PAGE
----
Shovel Knight: Specter of Torment Review

Specter-acular!

I first played Shovel Knight on my PS Vita and I loved it. It took me back to the days of playing 2D platformers on my NES but Shovel Knight incorporates modern mechanics and some very smart level design that sets it apart from other modern 2D platformers. I wasn’t a fan of the Plague Knight expansion that was released last year (the jumping and attack just felt off to me) but I was excited to play Specter of Torment to learn more about the world that the developer Yacht Club Games has built and also to see how the Specter Knight’s move-set would change the game.

This expansion is a prequel to the main game and follows Specter Knight as he takes on updated versions of the stages from the original game and faces off against the bosses from Shovel Knight to recruit them into the army of the evil Enchantress. During the game, you learn more about Specter Knight’s origins and how he became the undead servant of the Enchantress. I thought the story was excellent and made the original game’s story richer by filling in some of the gaps. The story unfolds through sepia coloured playable scenes in between stages and I really wanted to finish each stage to learn more about Specter Knight. By the end of the game, he had become my favourite character in the Shovel Knight series.

There are some new control mechanics in the Specter Knight’s expansion – including the ability to run up walls and wall jump. However it was the ability to perform a diagonal mid-air dash attack that had the biggest impact on the game. It makes Specter Knight a much more agile, faster and more fun character to play.

Traversing levels and killing foes with a diagonal slash was very satisfying, although this attack did make the boss fights a bit too easy. Shovel Knight was more restricted in his attack patterns so a lot of the fights required more skill, patience and timing. When you connect with Specter Knight’s diagonal slash you can chain them for multiple attacks – I could often get 3 or 4 hits on bosses at a time. Aside from one boss, I beat all of them on my first try. After finishing Specter of Torment, I went back to try Shovel Knight again and found I much preferred playing with the more manoeuvrable Specter Knight.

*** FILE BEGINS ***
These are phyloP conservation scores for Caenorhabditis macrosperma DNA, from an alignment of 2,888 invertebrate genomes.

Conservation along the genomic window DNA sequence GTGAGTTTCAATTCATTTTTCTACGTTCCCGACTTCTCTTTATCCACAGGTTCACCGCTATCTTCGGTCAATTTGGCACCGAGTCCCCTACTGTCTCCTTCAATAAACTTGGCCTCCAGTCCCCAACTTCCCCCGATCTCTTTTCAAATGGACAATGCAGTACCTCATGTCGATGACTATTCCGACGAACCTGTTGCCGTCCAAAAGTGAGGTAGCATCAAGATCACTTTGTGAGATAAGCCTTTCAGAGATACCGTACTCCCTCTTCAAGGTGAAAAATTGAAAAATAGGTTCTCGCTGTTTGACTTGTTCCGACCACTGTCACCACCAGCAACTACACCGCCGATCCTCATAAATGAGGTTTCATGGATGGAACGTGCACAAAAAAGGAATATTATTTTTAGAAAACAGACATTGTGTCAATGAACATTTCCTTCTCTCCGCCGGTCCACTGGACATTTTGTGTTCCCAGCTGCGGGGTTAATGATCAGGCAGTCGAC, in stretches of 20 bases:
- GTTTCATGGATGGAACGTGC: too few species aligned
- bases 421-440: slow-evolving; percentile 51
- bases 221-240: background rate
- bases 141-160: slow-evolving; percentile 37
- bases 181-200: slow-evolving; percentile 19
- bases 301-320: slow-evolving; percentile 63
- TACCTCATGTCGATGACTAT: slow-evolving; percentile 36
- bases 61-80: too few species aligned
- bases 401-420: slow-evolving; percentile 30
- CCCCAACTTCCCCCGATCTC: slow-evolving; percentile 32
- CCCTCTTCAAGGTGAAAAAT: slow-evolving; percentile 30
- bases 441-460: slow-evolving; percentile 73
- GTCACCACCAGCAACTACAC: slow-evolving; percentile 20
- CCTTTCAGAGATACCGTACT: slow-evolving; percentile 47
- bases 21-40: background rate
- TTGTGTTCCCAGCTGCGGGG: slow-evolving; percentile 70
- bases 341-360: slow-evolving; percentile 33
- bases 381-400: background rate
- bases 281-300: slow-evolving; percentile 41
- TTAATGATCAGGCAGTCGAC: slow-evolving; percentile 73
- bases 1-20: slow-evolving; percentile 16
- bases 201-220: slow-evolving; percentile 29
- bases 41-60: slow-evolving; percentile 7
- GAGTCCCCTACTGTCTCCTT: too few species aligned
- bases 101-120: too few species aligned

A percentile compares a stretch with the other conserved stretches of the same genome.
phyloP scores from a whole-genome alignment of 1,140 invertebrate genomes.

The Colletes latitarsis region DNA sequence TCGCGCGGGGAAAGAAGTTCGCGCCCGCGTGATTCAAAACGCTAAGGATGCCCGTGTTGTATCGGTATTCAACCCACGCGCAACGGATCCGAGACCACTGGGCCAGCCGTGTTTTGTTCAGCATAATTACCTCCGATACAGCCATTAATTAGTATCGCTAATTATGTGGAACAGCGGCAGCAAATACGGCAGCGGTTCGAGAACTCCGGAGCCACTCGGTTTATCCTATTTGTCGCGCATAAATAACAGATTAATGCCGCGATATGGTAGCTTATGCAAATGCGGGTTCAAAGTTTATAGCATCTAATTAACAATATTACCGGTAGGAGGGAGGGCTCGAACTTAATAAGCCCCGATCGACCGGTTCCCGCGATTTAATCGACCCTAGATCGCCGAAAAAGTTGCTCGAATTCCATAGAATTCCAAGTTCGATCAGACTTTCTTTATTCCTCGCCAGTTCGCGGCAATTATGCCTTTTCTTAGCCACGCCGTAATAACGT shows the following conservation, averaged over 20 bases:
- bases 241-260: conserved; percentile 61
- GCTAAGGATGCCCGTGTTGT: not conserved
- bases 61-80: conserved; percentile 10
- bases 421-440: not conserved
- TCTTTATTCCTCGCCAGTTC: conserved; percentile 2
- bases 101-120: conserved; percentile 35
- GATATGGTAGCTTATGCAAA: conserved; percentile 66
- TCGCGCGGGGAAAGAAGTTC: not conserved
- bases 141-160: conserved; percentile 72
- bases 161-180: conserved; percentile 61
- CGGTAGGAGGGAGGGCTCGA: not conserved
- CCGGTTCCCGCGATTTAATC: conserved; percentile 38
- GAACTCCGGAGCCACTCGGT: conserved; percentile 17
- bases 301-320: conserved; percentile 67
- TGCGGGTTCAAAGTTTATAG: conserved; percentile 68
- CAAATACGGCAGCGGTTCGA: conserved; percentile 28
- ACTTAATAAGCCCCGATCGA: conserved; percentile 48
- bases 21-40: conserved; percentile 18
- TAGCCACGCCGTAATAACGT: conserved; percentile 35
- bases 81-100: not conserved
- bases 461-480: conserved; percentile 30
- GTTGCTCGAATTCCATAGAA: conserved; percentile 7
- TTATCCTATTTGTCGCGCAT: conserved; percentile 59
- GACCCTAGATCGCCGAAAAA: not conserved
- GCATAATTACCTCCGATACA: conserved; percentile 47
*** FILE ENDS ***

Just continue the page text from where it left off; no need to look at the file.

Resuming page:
Although the diagonal slash made the game more fun and fluid, it was also the cause of a lot of frustration when it resulted in me accidentally speeding into a chasm. This happened quite a lot, particularly in a couple of areas of the game where slight mistakes in timing resulted in certain death. As you progress in the game, you can buy new skills using red skull collectibles. These new skills aren’t mandatory but they definitely help if you are finding some of the platforming difficult. I barely used some of the abilities, but I did find that the ability to float was especially useful in avoiding death.

The graphics and music are excellent, just as in the original game, but the hub town is now in the Enchantress’ castle – where you will find merchants to buy new armour and abilities. It was a nice contrast from the sunny town in the original game and you still had the random NPC’s that you can speak to, just with a darker twist –  like the skeleton looking for the skull of his wife or the witch that wants to give you the kiss of death! You no longer have access to the Super Mario Bros. 3 style overworld map and instead use the castle as the hub to access each level, more in the style of choosing a stage in the Mega Man games. The levels can be tackled in any order, although the game gives you an indication of the difficulty based on the gold you earn for beating each boss. I found it best to play the easier stages first to collect enough red skulls to buy abilities and make the difficult stages more manageable.

Something that really impressed me was the level design, with the opening level especially standing out! The first stage was signed perfectly to teach you the mechanics of the game without needing to bog you down in instructions and tutorials. It felt refreshing to have that in a game today.

The Specter of Torment expansion is not particularly long. It took me five and a half hours to finish although I think many people could finish it faster. There were two areas where I died far too many times and they alone added an extra 45 minutes to my playthrough. Despite greatly enjoying the game, I don’t see much reason to replay it.

It is impressive, when you consider Yacht Club Games created a 2D platforming, new IP that pays homage to old-school games with lore rich enough to deserve an expansion. Spector of Torment may not be the longest game, but the story, gameplay and charming presentation make this an excellent addition to the Switch’s library.